Joanne Glasser tendered her resignation early Tuesday as president of Eastern Kentucky University and was named to the top position at Bradley University in Peoria, Ill.

“It is an honor to have been selected to serve as the next president of Bradley University,” she said in a press release on Bradley’s Web site. “I am extremely grateful for the opportunity given to me by the board of trustees and the presidential search committee. I am proud to be part of the rich heritage at Bradley and look forward to being very involved in the university community, Peoria and the region we serve.

“I truly believe Bradley University is one of the very best institutions of higher learning in the nation, and I look forward to working with Bradley’s faculty, staff, students, alumni and friends to continue to move this great university forward,” Glasser said.

Glasser had been in Peoria, a city in downstate Illinois with a population of more than 112,000, the past few days meeting with officials at Bradley about becoming their new president.

The 56-year-old Glasser is the 10th and first female president at Bradley.

She said she came to the decision “after much careful thought.”

“This announcement is not an easy one for me, because EKU is special for so many reasons, but mainly because of the strong commitment to serving students,” she said in a statement released Tuesday afternoon. “I want to take this opportunity to thank the wonderful faculty and staff who inspired me with their deep passion for excellence in teaching, mentoring and service. More than you could ever know, I appreciate your talents, your dedication and your cooperative spirit as we’ve worked together to move the university forward.”

“I also want to thank the students,” Glasser said. “I will leave with many fond memories of watching you grow, academically and socially, before my very eyes, and I know you will go on to enjoy successful careers and serve as leaders in your professions and communities. Truly, EKU is blessed with some of the finest, most hard-working students in the nation. I wish you only the best.”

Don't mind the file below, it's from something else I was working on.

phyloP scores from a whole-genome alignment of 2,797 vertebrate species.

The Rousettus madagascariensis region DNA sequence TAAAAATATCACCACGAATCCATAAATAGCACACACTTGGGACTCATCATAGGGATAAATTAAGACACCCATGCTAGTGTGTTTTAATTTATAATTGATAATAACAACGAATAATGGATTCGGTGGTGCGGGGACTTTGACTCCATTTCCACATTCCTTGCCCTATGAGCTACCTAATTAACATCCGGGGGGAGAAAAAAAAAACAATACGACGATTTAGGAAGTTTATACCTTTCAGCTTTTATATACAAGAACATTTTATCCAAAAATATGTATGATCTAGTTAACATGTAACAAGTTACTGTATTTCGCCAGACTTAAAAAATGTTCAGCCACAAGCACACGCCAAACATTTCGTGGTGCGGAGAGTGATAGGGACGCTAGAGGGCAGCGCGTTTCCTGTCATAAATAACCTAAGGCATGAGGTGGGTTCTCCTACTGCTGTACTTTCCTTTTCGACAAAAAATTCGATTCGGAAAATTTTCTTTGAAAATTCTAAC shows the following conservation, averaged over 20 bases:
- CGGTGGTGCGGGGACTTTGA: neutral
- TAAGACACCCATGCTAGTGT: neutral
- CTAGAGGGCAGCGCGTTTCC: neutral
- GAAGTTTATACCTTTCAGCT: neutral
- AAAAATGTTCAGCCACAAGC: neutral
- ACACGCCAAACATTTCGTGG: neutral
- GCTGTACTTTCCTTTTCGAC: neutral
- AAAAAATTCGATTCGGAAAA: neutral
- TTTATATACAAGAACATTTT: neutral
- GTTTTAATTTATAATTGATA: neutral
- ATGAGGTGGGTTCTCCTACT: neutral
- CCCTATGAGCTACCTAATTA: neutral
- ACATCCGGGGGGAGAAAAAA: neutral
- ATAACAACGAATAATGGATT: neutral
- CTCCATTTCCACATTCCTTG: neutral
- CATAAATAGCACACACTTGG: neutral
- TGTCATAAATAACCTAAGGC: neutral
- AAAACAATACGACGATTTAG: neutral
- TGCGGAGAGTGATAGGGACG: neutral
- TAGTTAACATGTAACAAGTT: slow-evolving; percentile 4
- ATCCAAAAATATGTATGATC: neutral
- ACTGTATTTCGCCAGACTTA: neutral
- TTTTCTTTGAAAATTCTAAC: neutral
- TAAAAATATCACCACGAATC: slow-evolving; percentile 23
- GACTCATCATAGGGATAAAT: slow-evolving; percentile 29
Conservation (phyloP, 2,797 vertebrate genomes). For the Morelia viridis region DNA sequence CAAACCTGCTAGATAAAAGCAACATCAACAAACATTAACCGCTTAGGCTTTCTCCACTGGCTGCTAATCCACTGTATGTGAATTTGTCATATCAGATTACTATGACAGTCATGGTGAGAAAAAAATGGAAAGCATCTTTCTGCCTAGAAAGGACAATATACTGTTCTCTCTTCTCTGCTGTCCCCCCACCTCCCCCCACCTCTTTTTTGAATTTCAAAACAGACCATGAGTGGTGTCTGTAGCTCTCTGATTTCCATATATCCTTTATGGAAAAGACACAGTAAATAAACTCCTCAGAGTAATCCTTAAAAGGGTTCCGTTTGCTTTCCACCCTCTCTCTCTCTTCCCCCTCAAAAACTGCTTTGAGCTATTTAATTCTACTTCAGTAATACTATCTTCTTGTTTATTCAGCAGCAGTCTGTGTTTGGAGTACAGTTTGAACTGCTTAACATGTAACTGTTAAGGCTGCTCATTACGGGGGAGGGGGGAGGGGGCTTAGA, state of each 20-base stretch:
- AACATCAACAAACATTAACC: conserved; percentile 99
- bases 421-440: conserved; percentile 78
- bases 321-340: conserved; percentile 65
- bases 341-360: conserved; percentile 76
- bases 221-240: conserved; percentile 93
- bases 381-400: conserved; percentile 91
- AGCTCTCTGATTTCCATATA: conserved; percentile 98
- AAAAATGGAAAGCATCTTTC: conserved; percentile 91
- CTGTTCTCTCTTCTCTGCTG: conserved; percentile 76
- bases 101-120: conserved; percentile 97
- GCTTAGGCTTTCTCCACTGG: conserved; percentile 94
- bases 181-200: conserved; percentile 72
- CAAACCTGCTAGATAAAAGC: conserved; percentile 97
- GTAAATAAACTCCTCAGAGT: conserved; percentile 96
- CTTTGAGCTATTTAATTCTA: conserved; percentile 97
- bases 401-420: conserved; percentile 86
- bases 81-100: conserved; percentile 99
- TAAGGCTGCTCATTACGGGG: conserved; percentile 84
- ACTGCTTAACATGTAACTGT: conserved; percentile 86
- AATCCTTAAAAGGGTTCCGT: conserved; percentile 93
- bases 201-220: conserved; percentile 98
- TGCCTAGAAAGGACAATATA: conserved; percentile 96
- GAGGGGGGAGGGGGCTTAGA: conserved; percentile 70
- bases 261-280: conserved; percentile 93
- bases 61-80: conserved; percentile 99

In light of the impending start of the academic semester, she said she will begin transitioning immediately to her new position at Bradley, while continuing to assist the EKU Board of Regents with the transition process.

Glasser, who informed the board of regents Monday she was interviewing for the presidency at Bradley, was EKU’s first female president.

“During her six years as the university’s 10th president, EKU has made significant strides in several areas, most notably in fundraising, strategic planning and overall reputation of the institution, and we are appreciative of her services,” Hunter Bates, chair of the EKU Board of Regents, said in a statement released to the campus. “It has been during her tenure that the university’s first comprehensive capital campaign was launched and has now reached 75 percent of its campaign goal.”

Bates said the board will soon be communicating to the university community specific plans for an “orderly transition in leadership.”

“We will be shortly naming an interim president and beginning an aggressive national search for EKU’s 11th president to continue our progress.” he said. “I assure each member of the student body, faculty, staff and alumni that EKU will continue to move forward as we remain a leader in higher education in the commonwealth.”

Glasser reportedly toured facilities on the Bradley campus Monday after meeting Sunday with upper administration and members of the board of trustees about the presidency of the university, which has an enrollment of more than 6,000 students.